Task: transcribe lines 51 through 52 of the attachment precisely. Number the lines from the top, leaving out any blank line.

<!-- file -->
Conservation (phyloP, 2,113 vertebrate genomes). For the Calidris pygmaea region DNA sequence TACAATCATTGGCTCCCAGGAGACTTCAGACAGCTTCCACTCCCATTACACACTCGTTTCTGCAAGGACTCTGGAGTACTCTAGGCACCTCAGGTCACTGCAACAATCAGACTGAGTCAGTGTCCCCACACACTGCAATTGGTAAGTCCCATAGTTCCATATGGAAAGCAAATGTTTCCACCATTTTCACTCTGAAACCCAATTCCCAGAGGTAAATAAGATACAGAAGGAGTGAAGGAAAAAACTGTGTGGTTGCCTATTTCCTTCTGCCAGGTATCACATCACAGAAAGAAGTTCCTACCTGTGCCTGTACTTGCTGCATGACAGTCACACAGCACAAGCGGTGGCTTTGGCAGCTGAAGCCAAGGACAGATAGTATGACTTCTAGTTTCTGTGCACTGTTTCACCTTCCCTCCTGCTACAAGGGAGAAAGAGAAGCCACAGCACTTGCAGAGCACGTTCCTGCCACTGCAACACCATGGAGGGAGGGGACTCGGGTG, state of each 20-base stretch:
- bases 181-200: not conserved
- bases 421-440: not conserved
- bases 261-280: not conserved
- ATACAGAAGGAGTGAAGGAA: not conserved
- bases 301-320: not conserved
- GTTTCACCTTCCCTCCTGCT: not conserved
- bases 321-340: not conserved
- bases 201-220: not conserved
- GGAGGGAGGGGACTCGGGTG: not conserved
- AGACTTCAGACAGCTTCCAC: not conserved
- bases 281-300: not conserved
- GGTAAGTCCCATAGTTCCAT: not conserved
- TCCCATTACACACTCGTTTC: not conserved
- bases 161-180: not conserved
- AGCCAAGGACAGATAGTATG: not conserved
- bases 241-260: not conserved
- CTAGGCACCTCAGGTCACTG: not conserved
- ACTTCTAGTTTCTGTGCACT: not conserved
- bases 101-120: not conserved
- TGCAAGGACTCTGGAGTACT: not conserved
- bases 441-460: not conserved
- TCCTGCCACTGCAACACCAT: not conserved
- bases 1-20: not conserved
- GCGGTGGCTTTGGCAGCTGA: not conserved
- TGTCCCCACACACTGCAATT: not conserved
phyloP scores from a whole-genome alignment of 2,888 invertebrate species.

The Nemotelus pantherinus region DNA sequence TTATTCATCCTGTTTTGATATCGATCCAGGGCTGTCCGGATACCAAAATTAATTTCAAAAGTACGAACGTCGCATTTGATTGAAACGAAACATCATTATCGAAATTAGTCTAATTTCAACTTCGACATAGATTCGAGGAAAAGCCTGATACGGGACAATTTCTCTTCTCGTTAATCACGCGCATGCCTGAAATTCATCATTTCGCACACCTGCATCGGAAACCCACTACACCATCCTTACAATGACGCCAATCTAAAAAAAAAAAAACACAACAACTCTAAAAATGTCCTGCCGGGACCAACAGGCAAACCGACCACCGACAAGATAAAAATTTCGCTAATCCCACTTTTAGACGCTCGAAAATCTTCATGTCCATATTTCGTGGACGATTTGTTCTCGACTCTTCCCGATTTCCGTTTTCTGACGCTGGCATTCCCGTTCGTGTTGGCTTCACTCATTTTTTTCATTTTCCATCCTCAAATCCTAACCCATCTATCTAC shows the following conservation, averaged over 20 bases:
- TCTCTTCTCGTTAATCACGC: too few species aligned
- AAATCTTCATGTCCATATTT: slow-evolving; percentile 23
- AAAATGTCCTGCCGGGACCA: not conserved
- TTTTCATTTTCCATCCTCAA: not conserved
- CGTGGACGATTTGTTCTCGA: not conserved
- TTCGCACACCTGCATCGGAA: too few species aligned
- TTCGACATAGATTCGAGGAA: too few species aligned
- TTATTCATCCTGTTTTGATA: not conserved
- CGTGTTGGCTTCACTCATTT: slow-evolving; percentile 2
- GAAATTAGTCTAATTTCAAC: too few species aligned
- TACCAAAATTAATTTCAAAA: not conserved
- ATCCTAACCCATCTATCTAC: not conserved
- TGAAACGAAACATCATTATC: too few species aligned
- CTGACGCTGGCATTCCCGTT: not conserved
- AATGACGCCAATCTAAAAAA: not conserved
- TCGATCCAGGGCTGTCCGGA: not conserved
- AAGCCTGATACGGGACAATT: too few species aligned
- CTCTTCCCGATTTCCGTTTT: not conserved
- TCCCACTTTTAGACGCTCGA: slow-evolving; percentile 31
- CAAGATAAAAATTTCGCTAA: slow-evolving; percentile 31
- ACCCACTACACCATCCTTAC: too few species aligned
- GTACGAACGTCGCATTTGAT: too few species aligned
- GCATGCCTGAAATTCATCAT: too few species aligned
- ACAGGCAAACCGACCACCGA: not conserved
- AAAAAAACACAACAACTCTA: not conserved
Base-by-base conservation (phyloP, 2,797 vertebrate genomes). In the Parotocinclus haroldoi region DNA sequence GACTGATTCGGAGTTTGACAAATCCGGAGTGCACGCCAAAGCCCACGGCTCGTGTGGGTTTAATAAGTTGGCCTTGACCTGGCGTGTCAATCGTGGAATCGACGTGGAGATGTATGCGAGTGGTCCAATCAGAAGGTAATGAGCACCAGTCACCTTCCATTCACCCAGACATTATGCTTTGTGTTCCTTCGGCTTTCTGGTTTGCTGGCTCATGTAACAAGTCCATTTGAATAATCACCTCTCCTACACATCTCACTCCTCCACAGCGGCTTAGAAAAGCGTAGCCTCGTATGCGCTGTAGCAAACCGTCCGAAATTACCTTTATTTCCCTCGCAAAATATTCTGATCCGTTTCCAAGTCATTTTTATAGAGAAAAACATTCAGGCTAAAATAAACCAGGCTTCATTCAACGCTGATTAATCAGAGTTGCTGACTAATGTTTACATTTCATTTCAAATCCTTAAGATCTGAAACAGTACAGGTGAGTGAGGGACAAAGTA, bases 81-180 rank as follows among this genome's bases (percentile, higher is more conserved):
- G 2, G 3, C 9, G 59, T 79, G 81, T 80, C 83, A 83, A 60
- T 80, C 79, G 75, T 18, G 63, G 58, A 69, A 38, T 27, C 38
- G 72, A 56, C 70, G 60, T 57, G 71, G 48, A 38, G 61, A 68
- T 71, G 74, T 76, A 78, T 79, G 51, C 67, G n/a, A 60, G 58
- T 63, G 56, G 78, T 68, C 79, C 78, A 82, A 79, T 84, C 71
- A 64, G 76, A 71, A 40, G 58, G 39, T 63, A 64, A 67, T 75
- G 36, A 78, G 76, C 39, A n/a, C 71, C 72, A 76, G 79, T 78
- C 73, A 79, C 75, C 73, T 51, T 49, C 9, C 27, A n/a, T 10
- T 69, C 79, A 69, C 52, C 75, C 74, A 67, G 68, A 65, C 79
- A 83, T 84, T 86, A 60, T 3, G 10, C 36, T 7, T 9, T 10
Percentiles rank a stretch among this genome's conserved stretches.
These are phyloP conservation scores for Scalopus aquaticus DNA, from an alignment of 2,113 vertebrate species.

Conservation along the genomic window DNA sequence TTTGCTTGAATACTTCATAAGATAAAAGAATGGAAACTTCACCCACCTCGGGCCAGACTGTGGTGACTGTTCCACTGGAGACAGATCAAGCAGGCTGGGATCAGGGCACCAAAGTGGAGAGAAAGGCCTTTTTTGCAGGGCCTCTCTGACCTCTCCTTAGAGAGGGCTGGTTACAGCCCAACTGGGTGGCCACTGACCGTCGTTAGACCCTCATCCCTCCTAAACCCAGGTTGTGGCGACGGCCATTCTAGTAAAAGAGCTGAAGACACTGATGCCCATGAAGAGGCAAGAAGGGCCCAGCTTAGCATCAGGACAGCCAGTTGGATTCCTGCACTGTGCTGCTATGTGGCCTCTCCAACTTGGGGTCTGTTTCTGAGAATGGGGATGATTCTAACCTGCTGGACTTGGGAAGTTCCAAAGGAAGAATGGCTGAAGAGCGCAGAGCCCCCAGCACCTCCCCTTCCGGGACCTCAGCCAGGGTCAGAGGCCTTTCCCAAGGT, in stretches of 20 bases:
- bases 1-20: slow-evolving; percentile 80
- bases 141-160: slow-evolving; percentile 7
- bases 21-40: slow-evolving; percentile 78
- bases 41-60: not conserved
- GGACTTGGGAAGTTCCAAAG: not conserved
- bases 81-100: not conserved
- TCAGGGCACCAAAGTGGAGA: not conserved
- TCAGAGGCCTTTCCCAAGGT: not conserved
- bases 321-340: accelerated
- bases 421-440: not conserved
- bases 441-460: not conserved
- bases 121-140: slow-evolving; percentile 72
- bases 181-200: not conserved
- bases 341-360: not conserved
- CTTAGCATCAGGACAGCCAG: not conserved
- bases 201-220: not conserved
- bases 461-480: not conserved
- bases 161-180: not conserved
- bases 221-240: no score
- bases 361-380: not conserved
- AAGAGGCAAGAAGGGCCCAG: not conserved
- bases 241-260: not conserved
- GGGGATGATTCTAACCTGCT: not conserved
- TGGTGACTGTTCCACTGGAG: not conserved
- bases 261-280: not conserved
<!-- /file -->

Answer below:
- GCATGCCTGAAATTCATCAT: too few species aligned
- ACAGGCAAACCGACCACCGA: not conserved